Chinchillas: Care and behaviour

Chinchillas kept as pets are descended from chinchillas that come from mountainous parts of Latin America, and their pelts were worn by Inca rulers. The chinchilla population was decimated by heavy trapping after the Spaniards arrived, and has suffered further losses in recent years, so they are now a protected species.

Captive chinchillas have been bred for their fur, which is soft and dense. Chinchillas have become popular as pets because they're clean, amusing and inquisitive animals. They're quite shy, and need to be handled carefully. They are more suitable for adults, since they need a lot of skill and patience. They come out in the evening, when you can watch them if you're quiet. They can live for between 10 and 20 years, so they involve more commitment than pets with shorter lives, like hamsters and guinea pigs.

Chinchilla behaviour

Chinchillas are social animals, so they need the company of other chinchillas. They're also easily stressed, and are fast movers and high jumpers, so it's safer to let them take their exercise in their cages, rather than letting them out for a run around. If you do let them out, they need to be supervised, so they don't nibble anything they shouldn't, and you need to be able to close the door of the room they're in, and make sure they can't escape from that room, because they can be difficult to catch. They don't much like being handled, though they can learn to accept handling by skilled owners who are patient with them. Their being energetic and easily stressed means that you need a very big cage, preferably in a quiet room where the door is closed at night, and they're left in peace. They also benefit from improvised toys to keep them occupied. As chinchillas are easily-stressed prey animals, they should be kept well away from cats and dogs.


Chincillas take refuge in burrows and other small spaces in the wild, and pet chinchillas also like to have somewhere to hide. However, chinchillas also like to climb, and you can't put them in a garage or outhouse where they'd suffer from damp or extremes in temperature, so chinchilla housing requirements are take up a lot of indoor human space. Chinchillas come from cool, semi-arid regions, so do not like it to be too hot or damp, though their thick fur protects them from dry cold.

Chinchillas are very active animals that like to climb and need to chew, so they need large cages made from strong wire mesh. If you use a pull-out tray below the mesh floor, you can clean the cage more easily. You can put in objects such as cardboard boxes in the cage, to amuse your pets. They also need tree branches or platforms inside the cage, so they can climb, and a cuttlebone for chewing.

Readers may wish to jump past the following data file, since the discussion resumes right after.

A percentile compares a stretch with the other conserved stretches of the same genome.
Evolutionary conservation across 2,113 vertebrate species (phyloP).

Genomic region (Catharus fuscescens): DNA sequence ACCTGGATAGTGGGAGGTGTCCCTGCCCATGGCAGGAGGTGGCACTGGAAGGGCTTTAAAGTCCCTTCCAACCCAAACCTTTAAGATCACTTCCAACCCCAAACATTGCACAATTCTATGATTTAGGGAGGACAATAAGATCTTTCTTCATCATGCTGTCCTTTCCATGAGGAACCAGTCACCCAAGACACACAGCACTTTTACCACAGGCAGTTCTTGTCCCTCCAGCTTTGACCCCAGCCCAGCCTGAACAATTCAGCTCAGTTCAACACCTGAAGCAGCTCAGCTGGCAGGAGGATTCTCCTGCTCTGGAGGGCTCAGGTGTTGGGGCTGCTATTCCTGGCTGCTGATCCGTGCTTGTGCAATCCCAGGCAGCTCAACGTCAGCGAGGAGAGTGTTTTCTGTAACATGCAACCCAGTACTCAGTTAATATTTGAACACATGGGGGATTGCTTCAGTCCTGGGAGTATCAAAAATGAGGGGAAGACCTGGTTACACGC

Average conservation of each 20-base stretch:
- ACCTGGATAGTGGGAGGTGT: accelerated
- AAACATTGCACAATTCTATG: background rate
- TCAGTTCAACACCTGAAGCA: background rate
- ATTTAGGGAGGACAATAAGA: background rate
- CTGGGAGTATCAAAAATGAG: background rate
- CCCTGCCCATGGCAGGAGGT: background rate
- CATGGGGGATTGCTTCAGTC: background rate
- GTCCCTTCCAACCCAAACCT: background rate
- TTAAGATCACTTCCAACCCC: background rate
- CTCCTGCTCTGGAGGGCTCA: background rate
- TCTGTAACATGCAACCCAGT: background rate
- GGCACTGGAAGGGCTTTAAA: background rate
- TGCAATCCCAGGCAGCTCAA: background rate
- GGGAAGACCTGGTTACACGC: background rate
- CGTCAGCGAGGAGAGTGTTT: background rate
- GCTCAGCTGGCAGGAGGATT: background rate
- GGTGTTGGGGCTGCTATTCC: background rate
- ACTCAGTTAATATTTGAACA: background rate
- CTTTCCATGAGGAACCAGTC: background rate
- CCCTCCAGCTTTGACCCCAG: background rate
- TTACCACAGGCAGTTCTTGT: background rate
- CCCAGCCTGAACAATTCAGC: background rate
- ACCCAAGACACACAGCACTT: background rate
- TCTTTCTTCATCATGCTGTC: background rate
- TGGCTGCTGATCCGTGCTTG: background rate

Chinchillas like to sleep in the daytime so they need sleeping boxes with hay, to give them a safe space away from the light, and keep out draughts. You can house groups of chinchillas, in which case they need a large group sleeping space, as well as some individual sleeping boxes.

They should always have access to water in a bottle, or heavy dish that they cannot knock over. Chinchillas also like to have sand baths a few times a week, and you can buy special sand for them. Give them a deep-sided container, a deep cake-tin will do, and keep clear, or you could get a face full of sand!


You can buy special high protein chinchilla pellets, and they also like raisins and other dried fruit, as well as a little greenstuff. They will also eat their hay bedding. Peanuts and sunflower seeds are best avoided.

Chinchillas are more likely to stay healthy if they are kept in the right conditions and are not stressed by clumsy handling. They tend to be free of fleas and other parasites because their coats are so dense. Find a vet with experience of chinchilla characteristics and ailments in case your chinchilla does become off-colour.


Let your chinchilla get used to being near you before you start handling it. Talk softly to it and then try putting your hand in the cage until it isn't frightened by your presence. Chinchillas don't usually bite people, but they're nervous, and need firm, gentle handling. They should be well supported when you pick them up. Start handling a chinchilla for very short periods until it gets used to being held. The chinchilla should respond over time, and become more confident, eventually accepting treats from you.


Gestation is some four months, and there are usually only around two babies in the litter. The mother and litter should be left in peace until the babies have started exploring, because chinchillas are so easily stressed. The youngsters can be taken from their mother when they're two months old. Start getting them used to you while they're young, and they'll be easier to handle as adults.

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